The river itself is important for fishing, with fish forming a significant part of the diets of local communities, and is also used to generate power through the hydroelectric dam around Mpanga Falls (Nampindo & Plumptre 2005; Moorthamers 2016). The habitats of this site are also likely important in maintaining ecosystem integrity, particularly for the wetlands downstream of this site in QENP.

Site assessor(s)

IPA criterion A species

Species Qualifying sub-criterion ≥ 1% of global population ≥ 5% of national population 1 of 5 best sites nationally Entire global population Socio-economically important Abundance at site
Encephalartos whitelockii P.J.H.Hurter A(i) True True True True True Abundant

Encephalartos whitelockii P.J.H.Hurter

Qualifying sub-criterion:
A(i)
≥ 1% of global population:
True
≥ 5% of national population:
True
1 of 5 best sites nationally:
True
Entire global population:
True
Socio-economically important:
True
Abundance at site:
Abundant

General site habitats

General site habitat Percent coverage Importance
Forest - Subtropical/Tropical Moist Lowland Forest No value Major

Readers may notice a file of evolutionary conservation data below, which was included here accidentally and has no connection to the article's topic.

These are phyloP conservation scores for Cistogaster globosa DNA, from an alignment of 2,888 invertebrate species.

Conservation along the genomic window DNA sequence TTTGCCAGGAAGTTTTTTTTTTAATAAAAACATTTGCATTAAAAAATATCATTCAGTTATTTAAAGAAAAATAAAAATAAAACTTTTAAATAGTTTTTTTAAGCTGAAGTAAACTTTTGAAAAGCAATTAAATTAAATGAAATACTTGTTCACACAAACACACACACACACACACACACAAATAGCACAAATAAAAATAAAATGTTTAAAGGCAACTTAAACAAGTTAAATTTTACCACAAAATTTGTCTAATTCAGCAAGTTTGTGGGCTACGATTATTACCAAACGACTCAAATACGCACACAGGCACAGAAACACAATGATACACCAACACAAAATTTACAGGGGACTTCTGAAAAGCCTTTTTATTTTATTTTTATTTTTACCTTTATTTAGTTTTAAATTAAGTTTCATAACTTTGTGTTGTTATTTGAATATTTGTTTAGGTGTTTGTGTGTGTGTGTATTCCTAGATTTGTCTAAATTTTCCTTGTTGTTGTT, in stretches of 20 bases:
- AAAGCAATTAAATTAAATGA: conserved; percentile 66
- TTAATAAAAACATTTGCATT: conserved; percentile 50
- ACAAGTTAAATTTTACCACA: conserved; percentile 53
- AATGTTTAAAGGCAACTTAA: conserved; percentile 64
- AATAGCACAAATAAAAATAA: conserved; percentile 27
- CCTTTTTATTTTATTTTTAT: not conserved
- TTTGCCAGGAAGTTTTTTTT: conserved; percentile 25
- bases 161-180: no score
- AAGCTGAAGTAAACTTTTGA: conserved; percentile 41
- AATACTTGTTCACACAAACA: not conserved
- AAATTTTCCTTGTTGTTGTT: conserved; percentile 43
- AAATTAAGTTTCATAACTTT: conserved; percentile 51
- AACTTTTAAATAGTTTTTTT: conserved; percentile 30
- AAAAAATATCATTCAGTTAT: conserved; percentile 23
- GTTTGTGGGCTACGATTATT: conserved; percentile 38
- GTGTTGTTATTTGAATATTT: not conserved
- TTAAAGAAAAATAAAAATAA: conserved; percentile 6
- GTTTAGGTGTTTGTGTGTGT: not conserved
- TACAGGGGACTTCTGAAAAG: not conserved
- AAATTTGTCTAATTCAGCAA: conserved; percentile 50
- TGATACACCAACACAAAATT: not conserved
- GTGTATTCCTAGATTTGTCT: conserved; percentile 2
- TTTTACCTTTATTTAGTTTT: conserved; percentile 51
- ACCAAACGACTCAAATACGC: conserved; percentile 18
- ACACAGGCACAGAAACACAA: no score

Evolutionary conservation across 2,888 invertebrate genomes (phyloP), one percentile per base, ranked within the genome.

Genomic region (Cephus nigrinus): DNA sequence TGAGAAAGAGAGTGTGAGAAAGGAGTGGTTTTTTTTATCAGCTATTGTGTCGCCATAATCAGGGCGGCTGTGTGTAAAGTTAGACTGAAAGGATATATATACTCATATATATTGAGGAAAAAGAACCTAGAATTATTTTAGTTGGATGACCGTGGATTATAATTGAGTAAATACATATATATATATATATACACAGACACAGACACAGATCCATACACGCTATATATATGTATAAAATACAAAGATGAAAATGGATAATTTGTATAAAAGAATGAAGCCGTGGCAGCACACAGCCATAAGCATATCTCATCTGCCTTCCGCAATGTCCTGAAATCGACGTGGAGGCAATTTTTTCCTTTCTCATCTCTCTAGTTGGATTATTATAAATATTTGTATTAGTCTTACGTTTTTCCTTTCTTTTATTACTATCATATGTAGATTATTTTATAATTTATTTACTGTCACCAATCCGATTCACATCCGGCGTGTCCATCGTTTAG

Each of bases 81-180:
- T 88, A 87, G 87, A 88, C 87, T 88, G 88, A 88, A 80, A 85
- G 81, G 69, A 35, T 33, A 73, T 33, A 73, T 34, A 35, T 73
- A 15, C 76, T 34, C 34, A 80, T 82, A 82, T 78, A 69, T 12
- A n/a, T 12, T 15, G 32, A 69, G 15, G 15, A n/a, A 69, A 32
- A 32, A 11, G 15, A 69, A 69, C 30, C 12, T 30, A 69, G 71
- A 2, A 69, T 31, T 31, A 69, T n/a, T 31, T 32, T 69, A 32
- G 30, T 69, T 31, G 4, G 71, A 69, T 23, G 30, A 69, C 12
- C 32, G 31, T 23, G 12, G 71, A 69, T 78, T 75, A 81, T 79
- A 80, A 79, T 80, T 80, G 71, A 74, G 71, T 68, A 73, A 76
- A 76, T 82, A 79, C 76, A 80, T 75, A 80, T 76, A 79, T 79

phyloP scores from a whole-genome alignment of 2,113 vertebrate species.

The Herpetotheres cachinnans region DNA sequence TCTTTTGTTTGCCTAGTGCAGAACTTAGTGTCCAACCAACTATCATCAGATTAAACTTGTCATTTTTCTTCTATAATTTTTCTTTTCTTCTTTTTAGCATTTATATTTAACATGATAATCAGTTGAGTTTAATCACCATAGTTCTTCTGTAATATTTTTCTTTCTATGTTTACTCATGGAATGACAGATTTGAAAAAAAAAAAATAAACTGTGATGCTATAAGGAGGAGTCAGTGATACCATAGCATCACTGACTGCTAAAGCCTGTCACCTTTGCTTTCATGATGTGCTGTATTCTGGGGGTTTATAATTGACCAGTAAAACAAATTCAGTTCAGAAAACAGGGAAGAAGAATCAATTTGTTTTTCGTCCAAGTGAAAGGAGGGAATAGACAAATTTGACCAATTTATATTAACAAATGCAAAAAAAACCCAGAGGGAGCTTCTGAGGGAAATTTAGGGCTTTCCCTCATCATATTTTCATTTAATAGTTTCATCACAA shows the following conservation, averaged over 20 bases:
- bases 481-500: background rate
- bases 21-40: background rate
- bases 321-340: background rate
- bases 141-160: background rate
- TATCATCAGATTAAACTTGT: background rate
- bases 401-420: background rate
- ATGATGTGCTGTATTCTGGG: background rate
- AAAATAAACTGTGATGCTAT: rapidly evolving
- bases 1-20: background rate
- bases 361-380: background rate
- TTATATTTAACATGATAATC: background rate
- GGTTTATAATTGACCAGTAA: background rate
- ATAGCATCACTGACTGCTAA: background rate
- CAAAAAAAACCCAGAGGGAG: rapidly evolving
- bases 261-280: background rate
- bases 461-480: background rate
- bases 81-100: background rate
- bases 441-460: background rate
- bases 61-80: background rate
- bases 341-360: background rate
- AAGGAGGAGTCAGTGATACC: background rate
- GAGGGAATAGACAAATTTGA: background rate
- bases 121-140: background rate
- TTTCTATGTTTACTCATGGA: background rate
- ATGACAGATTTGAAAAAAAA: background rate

Wetlands (inland) - Permanent Rivers, Streams, Creeks [includes waterfalls] No value Minor
Savanna - Moist Savanna No value Minor
Rocky Areas - Rocky Areas [e.g. inland cliffs, mountain peaks] No value Minor
Artificial - Terrestrial - Pastureland No value Minor
Artificial - Aquatic - Canals and Drainage Channels, Ditches No value Minor

Forest - Subtropical/Tropical Moist Lowland Forest

Percent coverage:
No value
Importance:
Major

Wetlands (inland) - Permanent Rivers, Streams, Creeks [includes waterfalls]

Percent coverage:
No value
Importance:
Minor

Savanna - Moist Savanna

Percent coverage:
No value
Importance:
Minor

Rocky Areas - Rocky Areas [e.g. inland cliffs, mountain peaks]

Percent coverage:
No value
Importance:
Minor

Artificial - Terrestrial - Pastureland

Percent coverage:
No value
Importance:
Minor

Artificial - Aquatic - Canals and Drainage Channels, Ditches

Percent coverage: